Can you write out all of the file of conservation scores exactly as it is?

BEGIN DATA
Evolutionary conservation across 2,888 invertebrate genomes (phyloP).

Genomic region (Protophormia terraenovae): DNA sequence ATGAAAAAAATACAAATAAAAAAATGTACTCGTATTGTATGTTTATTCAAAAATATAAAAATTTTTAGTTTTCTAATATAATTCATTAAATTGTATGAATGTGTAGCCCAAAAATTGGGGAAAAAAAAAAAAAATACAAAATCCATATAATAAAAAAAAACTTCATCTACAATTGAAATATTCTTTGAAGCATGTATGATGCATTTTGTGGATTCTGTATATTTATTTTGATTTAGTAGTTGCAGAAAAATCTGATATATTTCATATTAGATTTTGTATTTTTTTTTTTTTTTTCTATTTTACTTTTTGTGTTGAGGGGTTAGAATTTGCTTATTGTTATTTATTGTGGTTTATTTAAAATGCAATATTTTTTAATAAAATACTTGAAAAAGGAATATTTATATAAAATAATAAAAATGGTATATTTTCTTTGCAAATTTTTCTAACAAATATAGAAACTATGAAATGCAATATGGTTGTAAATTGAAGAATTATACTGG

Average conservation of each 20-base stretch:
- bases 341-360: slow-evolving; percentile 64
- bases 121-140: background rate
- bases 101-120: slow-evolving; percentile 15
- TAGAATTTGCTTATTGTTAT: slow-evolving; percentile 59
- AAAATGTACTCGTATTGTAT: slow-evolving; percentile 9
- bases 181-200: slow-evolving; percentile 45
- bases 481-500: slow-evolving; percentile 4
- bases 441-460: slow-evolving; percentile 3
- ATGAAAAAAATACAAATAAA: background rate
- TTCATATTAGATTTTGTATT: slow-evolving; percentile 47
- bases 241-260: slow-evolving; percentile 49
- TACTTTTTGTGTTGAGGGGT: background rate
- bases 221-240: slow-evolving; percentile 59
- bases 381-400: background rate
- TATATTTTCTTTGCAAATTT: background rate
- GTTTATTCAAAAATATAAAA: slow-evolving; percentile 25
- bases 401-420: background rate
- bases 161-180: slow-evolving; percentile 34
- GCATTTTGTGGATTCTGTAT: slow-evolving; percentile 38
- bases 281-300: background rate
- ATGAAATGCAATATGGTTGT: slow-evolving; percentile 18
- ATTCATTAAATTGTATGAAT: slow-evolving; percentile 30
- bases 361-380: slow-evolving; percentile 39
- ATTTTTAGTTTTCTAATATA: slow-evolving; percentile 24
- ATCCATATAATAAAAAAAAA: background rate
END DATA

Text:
Evolutionary conservation across 2,888 invertebrate genomes (phyloP).

Genomic region (Protophormia terraenovae): DNA sequence ATGAAAAAAATACAAATAAAAAAATGTACTCGTATTGTATGTTTATTCAAAAATATAAAAATTTTTAGTTTTCTAATATAATTCATTAAATTGTATGAATGTGTAGCCCAAAAATTGGGGAAAAAAAAAAAAAATACAAAATCCATATAATAAAAAAAAACTTCATCTACAATTGAAATATTCTTTGAAGCATGTATGATGCATTTTGTGGATTCTGTATATTTATTTTGATTTAGTAGTTGCAGAAAAATCTGATATATTTCATATTAGATTTTGTATTTTTTTTTTTTTTTTCTATTTTACTTTTTGTGTTGAGGGGTTAGAATTTGCTTATTGTTATTTATTGTGGTTTATTTAAAATGCAATATTTTTTAATAAAATACTTGAAAAAGGAATATTTATATAAAATAATAAAAATGGTATATTTTCTTTGCAAATTTTTCTAACAAATATAGAAACTATGAAATGCAATATGGTTGTAAATTGAAGAATTATACTGG

Average conservation of each 20-base stretch:
- bases 341-360: slow-evolving; percentile 64
- bases 121-140: background rate
- bases 101-120: slow-evolving; percentile 15
- TAGAATTTGCTTATTGTTAT: slow-evolving; percentile 59
- AAAATGTACTCGTATTGTAT: slow-evolving; percentile 9
- bases 181-200: slow-evolving; percentile 45
- bases 481-500: slow-evolving; percentile 4
- bases 441-460: slow-evolving; percentile 3
- ATGAAAAAAATACAAATAAA: background rate
- TTCATATTAGATTTTGTATT: slow-evolving; percentile 47
- bases 241-260: slow-evolving; percentile 49
- TACTTTTTGTGTTGAGGGGT: background rate
- bases 221-240: slow-evolving; percentile 59
- bases 381-400: background rate
- TATATTTTCTTTGCAAATTT: background rate
- GTTTATTCAAAAATATAAAA: slow-evolving; percentile 25
- bases 401-420: background rate
- bases 161-180: slow-evolving; percentile 34
- GCATTTTGTGGATTCTGTAT: slow-evolving; percentile 38
- bases 281-300: background rate
- ATGAAATGCAATATGGTTGT: slow-evolving; percentile 18
- ATTCATTAAATTGTATGAAT: slow-evolving; percentile 30
- bases 361-380: slow-evolving; percentile 39
- ATTTTTAGTTTTCTAATATA: slow-evolving; percentile 24
- ATCCATATAATAAAAAAAAA: background rate